What I really loved about this book was how it raised questions that could lead to some really interesting discussions. Little events sprinkled throughout the novel make you wonder about the nature of relationships, not just between romantic partners but also between friends and family members. One of my favorite moments that poses such a question is when Trevor thinks he can count Zach and Kinsey as his family because of what they have done for him. The purpose of life, what things are worth their risk, and how much a person can mean to you are some of the other big themes brought up in the story, and how they manage to come up in a story such as this honestly amazes me (in a good way, of course).

Since I've been a Brite fan for a few years now, I had a lot of fun spotting all of the references to some of his other works. The ever-popular Steve and Ghost are mentioned a few times; we are told that they have gone on tour after a gig they played in New York (which is the basis of the short story "How To Get Ahead in New York," printed in the collection Wormwood, which those of you curious enough can check out here). Kinsey and his bar, the Sacred Yew, were already familiar from Lost Souls, as were Terry Buckett, his best friend R.J. Miller, and Terry's record store, the Whirling Disc. Fun fact: Brite's original title for this book was Birdland, but the publishers told him to change it because of the references to places and characters mentioned in Lost Souls (you can check out my review on it here). I think Birdland made more sense as a title but I'll give the publishers points for wanting to tie the books together. You don't have to read one to get the other but doing so lets you in on more of the references.

This is one of the few of Poppy Brite's stories that actually has a somewhat happy ending. The tale of Trevor and Zach came to what I thought was a good close, but they happened to pop up in another short story titled "Vine of the Soul" (printed in the collection Are You Loathsome Tonight?, which you can check out here). It takes place seven years after the events of Drawing Blood, and they seem to still be as happy in the short story as they come to be in the novel.

There's no other way for me to put it: this book was a real pleasure to read (or re-read, in my case). Brite's writing is always a welcome sight for me, and these characters were fun to meet and, in some cases, reconnect with. The relationships between characters were rendered really well, and the romance that develops has a good end. The scares were great, but ultimately the questions the book makes you ponder are even better.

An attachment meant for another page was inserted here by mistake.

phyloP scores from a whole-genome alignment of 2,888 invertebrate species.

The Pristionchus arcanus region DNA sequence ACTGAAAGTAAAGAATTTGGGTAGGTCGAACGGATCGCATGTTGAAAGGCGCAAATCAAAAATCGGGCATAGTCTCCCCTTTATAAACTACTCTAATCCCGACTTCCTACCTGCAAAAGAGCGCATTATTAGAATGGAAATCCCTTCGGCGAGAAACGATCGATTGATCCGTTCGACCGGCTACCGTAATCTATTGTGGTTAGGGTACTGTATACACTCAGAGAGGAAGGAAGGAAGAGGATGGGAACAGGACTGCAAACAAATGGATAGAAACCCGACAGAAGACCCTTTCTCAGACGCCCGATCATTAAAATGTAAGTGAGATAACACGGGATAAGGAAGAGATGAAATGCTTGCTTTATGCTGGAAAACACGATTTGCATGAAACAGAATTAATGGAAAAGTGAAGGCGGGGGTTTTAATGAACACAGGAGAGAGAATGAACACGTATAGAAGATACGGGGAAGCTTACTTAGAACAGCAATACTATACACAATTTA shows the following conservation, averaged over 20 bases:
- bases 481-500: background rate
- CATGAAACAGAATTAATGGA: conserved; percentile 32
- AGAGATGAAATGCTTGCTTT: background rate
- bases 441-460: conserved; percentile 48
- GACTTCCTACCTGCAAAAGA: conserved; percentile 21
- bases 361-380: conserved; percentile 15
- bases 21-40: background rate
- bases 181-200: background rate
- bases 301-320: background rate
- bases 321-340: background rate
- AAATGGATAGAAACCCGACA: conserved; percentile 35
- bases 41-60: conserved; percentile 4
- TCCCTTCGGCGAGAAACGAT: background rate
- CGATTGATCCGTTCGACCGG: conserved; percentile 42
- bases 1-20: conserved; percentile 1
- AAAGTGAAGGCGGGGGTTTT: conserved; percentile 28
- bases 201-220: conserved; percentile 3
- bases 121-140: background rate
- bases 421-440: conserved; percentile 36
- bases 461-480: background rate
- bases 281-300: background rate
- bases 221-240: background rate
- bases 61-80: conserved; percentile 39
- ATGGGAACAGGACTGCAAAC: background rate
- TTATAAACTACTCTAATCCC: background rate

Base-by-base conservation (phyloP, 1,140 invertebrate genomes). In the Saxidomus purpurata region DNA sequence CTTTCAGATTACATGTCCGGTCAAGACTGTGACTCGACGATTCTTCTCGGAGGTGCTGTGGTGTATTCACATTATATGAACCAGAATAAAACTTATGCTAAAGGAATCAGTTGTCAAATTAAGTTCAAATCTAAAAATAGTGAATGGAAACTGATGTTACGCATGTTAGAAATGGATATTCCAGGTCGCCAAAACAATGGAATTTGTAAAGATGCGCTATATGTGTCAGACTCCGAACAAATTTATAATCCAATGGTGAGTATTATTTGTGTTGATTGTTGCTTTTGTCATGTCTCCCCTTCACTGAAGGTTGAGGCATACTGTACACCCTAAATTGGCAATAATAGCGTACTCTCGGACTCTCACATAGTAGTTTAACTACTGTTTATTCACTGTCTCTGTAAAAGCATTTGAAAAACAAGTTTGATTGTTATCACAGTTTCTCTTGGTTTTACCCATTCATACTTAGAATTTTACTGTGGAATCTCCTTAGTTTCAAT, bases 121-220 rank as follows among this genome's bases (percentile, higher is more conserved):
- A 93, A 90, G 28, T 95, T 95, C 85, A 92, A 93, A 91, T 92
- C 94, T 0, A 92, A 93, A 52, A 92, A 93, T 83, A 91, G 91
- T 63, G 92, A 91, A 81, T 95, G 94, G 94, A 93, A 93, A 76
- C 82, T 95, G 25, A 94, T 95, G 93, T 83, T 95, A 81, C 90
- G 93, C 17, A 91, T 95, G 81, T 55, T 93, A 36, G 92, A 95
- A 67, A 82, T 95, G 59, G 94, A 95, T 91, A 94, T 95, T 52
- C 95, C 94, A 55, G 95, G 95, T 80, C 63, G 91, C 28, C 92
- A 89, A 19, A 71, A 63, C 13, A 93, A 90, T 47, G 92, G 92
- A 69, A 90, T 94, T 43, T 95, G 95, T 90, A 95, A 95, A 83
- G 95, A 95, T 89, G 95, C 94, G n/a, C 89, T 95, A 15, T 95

Rating: 5 stars

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Similar Books
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  • Strong language
  • Graphic violence
  • Sex
  • Frequent drug references
  • Disturbing imagery

2 comments on "Review: Drawing Blood by Poppy Z. Brite"
  1. I haven't read anything by this author and, while I'll fully admit to being a coward when it comes to scary/horror (even mildly frightening. A total chicken.), I might have to give this one a go. Five stars is a big temptation...

    1. Believe me, I can understand being afraid of horror stories. Back when I was a little girl, I was terrified of the Goosebumps books, not because of the stories but the covers. (Seriously, Tim Jacobus did an AMAZING job with some of those illustrations.) I didn't read one until I was a teenager and realized that the stories weren't so bad; it was just the covers that creeped me out (and some still do to this day). This book is a horror book for starters, but the themes and questions that come up while you read really are great to look at. When I was first introduced to Poppy Brite, it was in my freshman English class in college. We read two short stories, "Angels" and "Optional Music For Voice and Piano." which respectively asked the questions about family and the power of music. Even if you end up skipping over the freaky stuff, Brite's prose is a joy to read. Making me crave sugar cane isn't exactly an everyday occurrence. Up to you whether or not you want to read a little.